Sad, depressed orange cat lying on the floor.
Sad, depressed orange cat lying on the floor. Photography ©Stegarau | Thinkstock.

Cat Depression — Signs, Causes and How to Treat It


Humans aren’t the only ones who struggle with depression. Cats are highly perceptive and easily react to their environments. Cat depression might be triggered by something as seemingly small as a change in food and kitty litter to a situation as considerable as a move or a death.

Symptoms of cat depression include, but are not limited to:

A sad young brown tabby kitten.
Cats display depression symptoms in a number of different ways. Photography © 2002lubava1981 | Thinkstock.

Just because your cat exhibits any one or more of these symptoms doesn’t automatically mean he’s in the throes of depression. He could be presenting with physical or behavioral signals that point to other illnesses, so it’s important to visit your vet and rule those out before considering cat depression.

Cat consultant Ingrid King advises, “To treat feline depression, physical symptoms need to be addressed first, especially inappetence. A cat who doesn’t eat for 24 to 48 hours is at risk for developing hepatic lipidosis, a life-threatening condition.”

Here are common reasons for cat depression and some possible solutions for responding to them. 

Cat depression may stem from the death of a human or another animal

A sad ginger tabby cat.
Losing a pet or human might make a cat depressed. Photography ©kipuxa | Thinkstock.

“Despite a reputation for being aloof, [cats] are social animals who form strong bonds with humans or other cats,” Ingrid says. “As a result, feline depression often sets in after the loss of a companion.”

It’s important not to force attention upon your grieving cat, but do provide her with extra attention and cuddles if she’s open to receiving them. Offer kitty the same love and compassion you’d want after losing a loved one.

Cats get depressed because they’re not getting enough interaction

Some people think that cats are solitary beings who don’t need or want a lot of human interaction. This isn’t true at all. Although some cats enjoy more interaction than others, they all require attention — and lack of said attention can lead to cat depression.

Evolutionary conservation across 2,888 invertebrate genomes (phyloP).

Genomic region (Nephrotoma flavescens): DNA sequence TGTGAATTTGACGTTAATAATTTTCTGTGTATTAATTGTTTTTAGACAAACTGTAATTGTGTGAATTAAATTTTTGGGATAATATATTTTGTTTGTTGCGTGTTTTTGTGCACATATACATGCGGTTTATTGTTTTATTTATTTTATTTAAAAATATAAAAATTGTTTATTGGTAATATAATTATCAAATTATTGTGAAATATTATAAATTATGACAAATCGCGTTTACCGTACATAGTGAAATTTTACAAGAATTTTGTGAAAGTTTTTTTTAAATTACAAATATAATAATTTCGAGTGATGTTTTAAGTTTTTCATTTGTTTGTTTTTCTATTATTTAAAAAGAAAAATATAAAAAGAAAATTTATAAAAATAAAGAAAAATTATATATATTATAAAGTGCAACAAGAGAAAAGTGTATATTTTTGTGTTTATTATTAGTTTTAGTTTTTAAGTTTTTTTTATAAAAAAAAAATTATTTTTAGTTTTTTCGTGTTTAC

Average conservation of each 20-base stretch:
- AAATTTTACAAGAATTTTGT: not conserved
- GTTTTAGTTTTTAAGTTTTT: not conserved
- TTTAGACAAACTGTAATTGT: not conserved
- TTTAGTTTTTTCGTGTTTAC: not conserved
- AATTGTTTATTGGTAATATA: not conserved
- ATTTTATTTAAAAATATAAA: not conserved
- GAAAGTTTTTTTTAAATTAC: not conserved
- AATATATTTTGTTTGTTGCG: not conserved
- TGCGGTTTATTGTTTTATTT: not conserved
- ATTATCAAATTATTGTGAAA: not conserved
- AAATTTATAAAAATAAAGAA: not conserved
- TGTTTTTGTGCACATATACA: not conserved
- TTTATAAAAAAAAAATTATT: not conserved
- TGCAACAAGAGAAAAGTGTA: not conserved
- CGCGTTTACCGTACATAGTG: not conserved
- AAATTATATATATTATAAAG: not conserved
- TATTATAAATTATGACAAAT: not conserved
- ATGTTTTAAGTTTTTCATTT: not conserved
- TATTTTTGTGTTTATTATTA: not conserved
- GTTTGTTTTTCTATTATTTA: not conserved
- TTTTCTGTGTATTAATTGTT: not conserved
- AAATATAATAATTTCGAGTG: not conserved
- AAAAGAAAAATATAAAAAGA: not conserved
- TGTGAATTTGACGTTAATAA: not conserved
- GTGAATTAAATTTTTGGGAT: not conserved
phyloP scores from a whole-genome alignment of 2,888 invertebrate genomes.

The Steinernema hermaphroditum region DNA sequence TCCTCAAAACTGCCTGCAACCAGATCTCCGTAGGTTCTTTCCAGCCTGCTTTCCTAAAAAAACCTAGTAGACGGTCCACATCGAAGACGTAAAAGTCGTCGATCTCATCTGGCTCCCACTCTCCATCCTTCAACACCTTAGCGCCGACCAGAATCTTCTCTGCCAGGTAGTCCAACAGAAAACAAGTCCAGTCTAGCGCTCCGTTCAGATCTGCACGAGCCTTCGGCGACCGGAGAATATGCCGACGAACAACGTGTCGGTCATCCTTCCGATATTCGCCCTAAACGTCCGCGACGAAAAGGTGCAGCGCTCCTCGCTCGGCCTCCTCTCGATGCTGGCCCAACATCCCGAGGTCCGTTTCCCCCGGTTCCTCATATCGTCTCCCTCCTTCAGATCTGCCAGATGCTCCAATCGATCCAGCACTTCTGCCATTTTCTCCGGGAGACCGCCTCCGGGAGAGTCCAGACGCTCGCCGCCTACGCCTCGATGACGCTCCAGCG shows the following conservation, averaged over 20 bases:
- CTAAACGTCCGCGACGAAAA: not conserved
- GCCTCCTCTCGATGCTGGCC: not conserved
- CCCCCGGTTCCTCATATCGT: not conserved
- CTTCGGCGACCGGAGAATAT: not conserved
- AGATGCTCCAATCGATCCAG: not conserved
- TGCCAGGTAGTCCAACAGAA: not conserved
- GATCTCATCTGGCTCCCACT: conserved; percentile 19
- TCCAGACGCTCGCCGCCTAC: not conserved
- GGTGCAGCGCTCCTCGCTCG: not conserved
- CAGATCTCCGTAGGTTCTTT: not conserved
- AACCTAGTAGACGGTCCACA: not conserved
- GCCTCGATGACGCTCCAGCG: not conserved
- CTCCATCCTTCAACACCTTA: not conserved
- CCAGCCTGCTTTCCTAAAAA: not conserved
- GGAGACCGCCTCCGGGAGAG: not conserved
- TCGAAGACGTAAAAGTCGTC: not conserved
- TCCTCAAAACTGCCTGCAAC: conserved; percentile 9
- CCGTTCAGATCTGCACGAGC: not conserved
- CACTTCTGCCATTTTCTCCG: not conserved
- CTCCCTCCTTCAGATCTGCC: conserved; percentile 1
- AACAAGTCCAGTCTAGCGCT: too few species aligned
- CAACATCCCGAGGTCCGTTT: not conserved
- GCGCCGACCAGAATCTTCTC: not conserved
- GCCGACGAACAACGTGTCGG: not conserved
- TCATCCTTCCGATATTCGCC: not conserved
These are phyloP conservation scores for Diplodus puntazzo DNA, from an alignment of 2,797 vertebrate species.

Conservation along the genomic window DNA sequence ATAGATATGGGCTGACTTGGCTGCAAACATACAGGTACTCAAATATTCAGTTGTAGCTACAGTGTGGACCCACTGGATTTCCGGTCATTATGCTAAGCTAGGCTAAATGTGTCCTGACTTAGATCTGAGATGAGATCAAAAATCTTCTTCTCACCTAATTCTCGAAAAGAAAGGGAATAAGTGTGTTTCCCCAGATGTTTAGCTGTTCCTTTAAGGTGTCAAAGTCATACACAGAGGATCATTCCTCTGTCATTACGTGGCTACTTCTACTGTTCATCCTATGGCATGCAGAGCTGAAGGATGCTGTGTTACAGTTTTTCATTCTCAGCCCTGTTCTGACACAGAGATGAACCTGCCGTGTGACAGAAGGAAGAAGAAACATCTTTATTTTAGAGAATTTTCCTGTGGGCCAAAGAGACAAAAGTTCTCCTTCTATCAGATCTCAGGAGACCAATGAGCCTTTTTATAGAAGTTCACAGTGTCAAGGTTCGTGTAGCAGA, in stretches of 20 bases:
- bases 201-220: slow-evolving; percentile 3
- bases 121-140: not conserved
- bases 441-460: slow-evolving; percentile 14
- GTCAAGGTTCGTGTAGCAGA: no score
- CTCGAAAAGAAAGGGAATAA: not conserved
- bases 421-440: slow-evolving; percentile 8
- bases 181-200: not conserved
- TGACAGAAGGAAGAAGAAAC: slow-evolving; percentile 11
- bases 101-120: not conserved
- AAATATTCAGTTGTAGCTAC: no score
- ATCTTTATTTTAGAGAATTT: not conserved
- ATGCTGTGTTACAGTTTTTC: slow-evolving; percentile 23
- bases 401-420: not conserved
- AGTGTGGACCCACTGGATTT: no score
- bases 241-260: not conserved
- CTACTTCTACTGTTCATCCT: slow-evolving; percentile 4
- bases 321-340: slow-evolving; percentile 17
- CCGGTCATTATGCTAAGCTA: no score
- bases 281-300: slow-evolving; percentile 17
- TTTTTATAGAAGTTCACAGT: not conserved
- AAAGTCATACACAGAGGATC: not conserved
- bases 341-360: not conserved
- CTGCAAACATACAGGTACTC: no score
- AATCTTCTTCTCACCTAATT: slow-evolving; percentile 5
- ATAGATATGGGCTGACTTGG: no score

If you’ve recently adopted a cat who’s been neglected, be gentle with her, but bring out interactive toys like wands with dangly feathers to encourage her to play and interact. A single cat may also enjoy the company of another cat to help with boredom and encourage exercise and companionship.

Change in food or litter might cause cat depression

Cats are creatures of habit, and that should be taken into consideration when making changes to their daily routines. This includes litter and food, and not only the brands or types but their locations in your home. With both food and litter, gradual changes are best and give kitty time to adjust.

As far as litter boxes go, it’s a good idea to keep the old one in the original location while your cat gets used to the new one. If you’re not willing or able to provide a temporary box, then move the box toward the new location a little bit every day until it reaches the new spot.

Cat depression happens because of other changes in the household

Cat depression may be caused by divorce, children leaving for college, a new spouse or any other change in what they’ve come to know as “home.” Being in tune with your cat’s behavior changes and offering welcome attention and play help him feel like he’s still in a safe place.